Both the Buccaneers and Rams have been good at scoring points with their special teams and defense this season
In 1999, the Tampa Bay Buccaneers went 11-5 during the regular season and earned one of the NFC's two first-round byes despite outscoring their opponents by just 35 points all season. The Bucs' defense was extremely stingy, as expected, but the offense didn't light up the scoreboard very often.
This year, the Bucs have set a new team record for points in a season while remaining one of the league's hardest squads to score upon. The net gain? Just that: a net gain.
The NFL's playoff tiebreaker rules are necessarily complicated, although most scenarios turn on head-to-head results, division records or conference records. If those factors cannot break a tie, however, the deciding factor can become net point differential in conference games. For once, that's a good thing in Tampa Bay.
Virtually without exception, Tampa Bay Head Coach Tony Dungy passes on opportunities to run up the score on opponents. In Atlanta on November 5 of this year for instance, the Bucs had a 27-7 lead and possession of the ball deep in Falcons territory late in the fourth quarter. Rather than pursuing another touchdown or taking an easy field goal, Dungy had his third-string, QB Joe Hamilton, tuck the ball away and run on third and fourth down.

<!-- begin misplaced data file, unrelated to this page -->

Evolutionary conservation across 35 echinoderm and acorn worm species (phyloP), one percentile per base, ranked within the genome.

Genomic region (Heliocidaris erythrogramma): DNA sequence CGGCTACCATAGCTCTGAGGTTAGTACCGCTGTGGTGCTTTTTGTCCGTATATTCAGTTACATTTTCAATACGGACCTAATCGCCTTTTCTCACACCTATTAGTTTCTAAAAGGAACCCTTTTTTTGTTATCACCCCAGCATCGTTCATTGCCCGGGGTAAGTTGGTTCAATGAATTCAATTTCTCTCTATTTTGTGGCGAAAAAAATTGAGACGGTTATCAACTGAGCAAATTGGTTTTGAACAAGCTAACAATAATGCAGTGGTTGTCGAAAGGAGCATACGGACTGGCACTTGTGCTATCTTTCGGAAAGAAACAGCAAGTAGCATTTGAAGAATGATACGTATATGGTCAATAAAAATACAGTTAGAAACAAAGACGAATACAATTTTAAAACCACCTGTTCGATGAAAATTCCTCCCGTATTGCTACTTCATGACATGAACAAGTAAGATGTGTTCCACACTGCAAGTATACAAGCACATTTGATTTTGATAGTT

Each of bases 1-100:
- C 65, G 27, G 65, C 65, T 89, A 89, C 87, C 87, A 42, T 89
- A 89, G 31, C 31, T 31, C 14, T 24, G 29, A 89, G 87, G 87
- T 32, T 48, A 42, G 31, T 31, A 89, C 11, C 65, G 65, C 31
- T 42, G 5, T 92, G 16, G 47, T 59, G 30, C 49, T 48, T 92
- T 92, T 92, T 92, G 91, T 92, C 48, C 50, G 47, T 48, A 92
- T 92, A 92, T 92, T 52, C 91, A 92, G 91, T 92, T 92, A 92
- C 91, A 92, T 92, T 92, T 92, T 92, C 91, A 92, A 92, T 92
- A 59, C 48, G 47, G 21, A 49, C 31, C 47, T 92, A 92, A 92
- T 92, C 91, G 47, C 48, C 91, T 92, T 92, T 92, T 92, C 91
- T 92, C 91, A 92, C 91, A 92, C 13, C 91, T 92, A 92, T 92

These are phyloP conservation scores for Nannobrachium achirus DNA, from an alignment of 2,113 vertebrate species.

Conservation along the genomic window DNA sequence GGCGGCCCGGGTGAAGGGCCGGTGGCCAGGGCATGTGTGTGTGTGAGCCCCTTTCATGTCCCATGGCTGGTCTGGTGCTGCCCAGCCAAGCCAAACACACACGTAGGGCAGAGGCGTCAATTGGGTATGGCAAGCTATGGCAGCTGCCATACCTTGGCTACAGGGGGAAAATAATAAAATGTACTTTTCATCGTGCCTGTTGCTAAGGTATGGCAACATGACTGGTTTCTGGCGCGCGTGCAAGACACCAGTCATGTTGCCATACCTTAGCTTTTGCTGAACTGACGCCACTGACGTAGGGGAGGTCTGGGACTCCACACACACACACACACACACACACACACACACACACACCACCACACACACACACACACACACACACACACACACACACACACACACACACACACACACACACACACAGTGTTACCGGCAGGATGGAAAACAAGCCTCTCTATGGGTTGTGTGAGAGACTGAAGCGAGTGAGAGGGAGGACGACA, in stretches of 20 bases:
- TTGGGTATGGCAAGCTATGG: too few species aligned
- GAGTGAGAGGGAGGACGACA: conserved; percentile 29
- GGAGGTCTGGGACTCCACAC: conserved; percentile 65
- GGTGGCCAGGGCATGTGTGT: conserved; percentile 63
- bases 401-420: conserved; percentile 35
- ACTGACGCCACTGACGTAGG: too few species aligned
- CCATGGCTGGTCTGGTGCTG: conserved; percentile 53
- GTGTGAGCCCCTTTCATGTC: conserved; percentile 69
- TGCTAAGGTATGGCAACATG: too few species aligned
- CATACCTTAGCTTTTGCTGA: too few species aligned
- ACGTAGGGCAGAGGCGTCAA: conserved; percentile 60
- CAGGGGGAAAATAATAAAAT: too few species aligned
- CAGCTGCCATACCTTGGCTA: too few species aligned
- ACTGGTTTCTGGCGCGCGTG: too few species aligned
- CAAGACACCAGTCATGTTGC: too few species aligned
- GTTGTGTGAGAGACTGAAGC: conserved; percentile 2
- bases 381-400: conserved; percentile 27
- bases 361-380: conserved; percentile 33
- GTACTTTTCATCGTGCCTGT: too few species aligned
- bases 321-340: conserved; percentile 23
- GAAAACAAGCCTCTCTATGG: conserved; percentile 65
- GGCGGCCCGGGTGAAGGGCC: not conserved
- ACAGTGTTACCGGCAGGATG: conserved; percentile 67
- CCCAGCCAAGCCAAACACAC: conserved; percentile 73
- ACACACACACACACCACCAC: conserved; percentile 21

Dungy also put in his second-string defense for some valuable work on the Falcon's ensuing possession, and Atlanta drove downfield for a score to make the final margin of victory just 13 points instead of what could have been 27. Dungy doesn't regret the decision now as tiebreakers loom.
"We've been fortunate – we're pretty good in net points," he said. "I've never liked that idea of points deciding it, because I think it does put that thought in the back of your mind, trying to score when there's really no need to score. We've never tried to do that, but we're sitting pretty good. So I think in our case this year, it's okay. But it's not something that I would like to see us rely on."
Chances are, they won't have to. At least one scenario exists in which net conference point differential could make a difference in the Bucs' playoff path.
Should Philadelphia, after enjoying a bye this weekend, defeat Cincinnati in its season finale and the Buccaneers complete the season with wins over both St. Louis and Green Bay, both teams would be 11-5. Assuming Philadelphia hasn't passed the New York Giants for first place in the NFC East, it would then be necessary to determine whether the first Wild Card seed belonged to the Eagles or Bucs.
In that scenario, the early tiebreakers would fail to decide the matter, and it would come all the way down to net points in conference games. Thanks to Buccaneer blowout wins over Minnesota (41-13), Chicago (41-0), Detroit (31-10) and Dallas (27-7), Tampa Bay has a mark of 101 in that category. Philadelphia is 75, with no more NFC games to play.
One current theory regarding last year's NFC Championship Game in St. Louis is that the Rams contributed to the low-scoring aspect of the game by running a more conservative game plan than usual. The Rams, it is being suggested, kept extra blockers in to counter the Bucs' fierce pass rush, thereby reducing the 'spread' in their spread offense.